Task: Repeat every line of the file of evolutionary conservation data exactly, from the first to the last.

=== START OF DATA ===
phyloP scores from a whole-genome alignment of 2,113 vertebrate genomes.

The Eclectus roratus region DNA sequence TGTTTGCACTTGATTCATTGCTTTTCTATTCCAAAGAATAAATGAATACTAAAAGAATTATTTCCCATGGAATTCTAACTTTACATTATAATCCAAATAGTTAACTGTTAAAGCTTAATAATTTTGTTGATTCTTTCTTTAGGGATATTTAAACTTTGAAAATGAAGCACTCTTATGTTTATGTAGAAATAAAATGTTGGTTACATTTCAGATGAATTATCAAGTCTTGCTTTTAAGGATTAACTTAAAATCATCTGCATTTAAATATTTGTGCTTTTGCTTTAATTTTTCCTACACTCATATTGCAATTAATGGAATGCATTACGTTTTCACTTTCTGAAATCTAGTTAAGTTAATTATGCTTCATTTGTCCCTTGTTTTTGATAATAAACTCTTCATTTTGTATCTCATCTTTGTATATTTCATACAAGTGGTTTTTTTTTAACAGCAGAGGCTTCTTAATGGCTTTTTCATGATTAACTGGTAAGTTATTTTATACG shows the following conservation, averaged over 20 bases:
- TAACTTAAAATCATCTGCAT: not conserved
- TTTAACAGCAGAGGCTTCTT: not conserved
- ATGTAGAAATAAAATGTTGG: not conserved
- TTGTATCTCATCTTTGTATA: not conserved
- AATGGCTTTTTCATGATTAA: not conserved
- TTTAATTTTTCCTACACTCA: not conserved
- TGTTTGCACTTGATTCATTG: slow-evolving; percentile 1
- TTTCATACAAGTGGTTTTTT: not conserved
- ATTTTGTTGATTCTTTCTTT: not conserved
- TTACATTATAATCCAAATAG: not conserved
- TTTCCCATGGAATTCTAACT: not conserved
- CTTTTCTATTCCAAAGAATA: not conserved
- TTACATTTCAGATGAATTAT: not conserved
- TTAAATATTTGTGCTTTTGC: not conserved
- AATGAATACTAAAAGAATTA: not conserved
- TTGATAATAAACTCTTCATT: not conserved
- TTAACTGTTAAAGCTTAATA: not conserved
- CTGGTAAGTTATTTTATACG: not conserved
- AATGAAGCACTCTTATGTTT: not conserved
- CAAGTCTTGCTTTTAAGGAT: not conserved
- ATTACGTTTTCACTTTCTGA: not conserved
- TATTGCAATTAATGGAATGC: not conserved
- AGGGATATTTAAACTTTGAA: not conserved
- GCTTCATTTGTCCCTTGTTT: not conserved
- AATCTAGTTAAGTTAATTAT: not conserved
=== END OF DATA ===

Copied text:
phyloP scores from a whole-genome alignment of 2,113 vertebrate genomes.

The Eclectus roratus region DNA sequence TGTTTGCACTTGATTCATTGCTTTTCTATTCCAAAGAATAAATGAATACTAAAAGAATTATTTCCCATGGAATTCTAACTTTACATTATAATCCAAATAGTTAACTGTTAAAGCTTAATAATTTTGTTGATTCTTTCTTTAGGGATATTTAAACTTTGAAAATGAAGCACTCTTATGTTTATGTAGAAATAAAATGTTGGTTACATTTCAGATGAATTATCAAGTCTTGCTTTTAAGGATTAACTTAAAATCATCTGCATTTAAATATTTGTGCTTTTGCTTTAATTTTTCCTACACTCATATTGCAATTAATGGAATGCATTACGTTTTCACTTTCTGAAATCTAGTTAAGTTAATTATGCTTCATTTGTCCCTTGTTTTTGATAATAAACTCTTCATTTTGTATCTCATCTTTGTATATTTCATACAAGTGGTTTTTTTTTAACAGCAGAGGCTTCTTAATGGCTTTTTCATGATTAACTGGTAAGTTATTTTATACG shows the following conservation, averaged over 20 bases:
- TAACTTAAAATCATCTGCAT: not conserved
- TTTAACAGCAGAGGCTTCTT: not conserved
- ATGTAGAAATAAAATGTTGG: not conserved
- TTGTATCTCATCTTTGTATA: not conserved
- AATGGCTTTTTCATGATTAA: not conserved
- TTTAATTTTTCCTACACTCA: not conserved
- TGTTTGCACTTGATTCATTG: slow-evolving; percentile 1
- TTTCATACAAGTGGTTTTTT: not conserved
- ATTTTGTTGATTCTTTCTTT: not conserved
- TTACATTATAATCCAAATAG: not conserved
- TTTCCCATGGAATTCTAACT: not conserved
- CTTTTCTATTCCAAAGAATA: not conserved
- TTACATTTCAGATGAATTAT: not conserved
- TTAAATATTTGTGCTTTTGC: not conserved
- AATGAATACTAAAAGAATTA: not conserved
- TTGATAATAAACTCTTCATT: not conserved
- TTAACTGTTAAAGCTTAATA: not conserved
- CTGGTAAGTTATTTTATACG: not conserved
- AATGAAGCACTCTTATGTTT: not conserved
- CAAGTCTTGCTTTTAAGGAT: not conserved
- ATTACGTTTTCACTTTCTGA: not conserved
- TATTGCAATTAATGGAATGC: not conserved
- AGGGATATTTAAACTTTGAA: not conserved
- GCTTCATTTGTCCCTTGTTT: not conserved
- AATCTAGTTAAGTTAATTAT: not conserved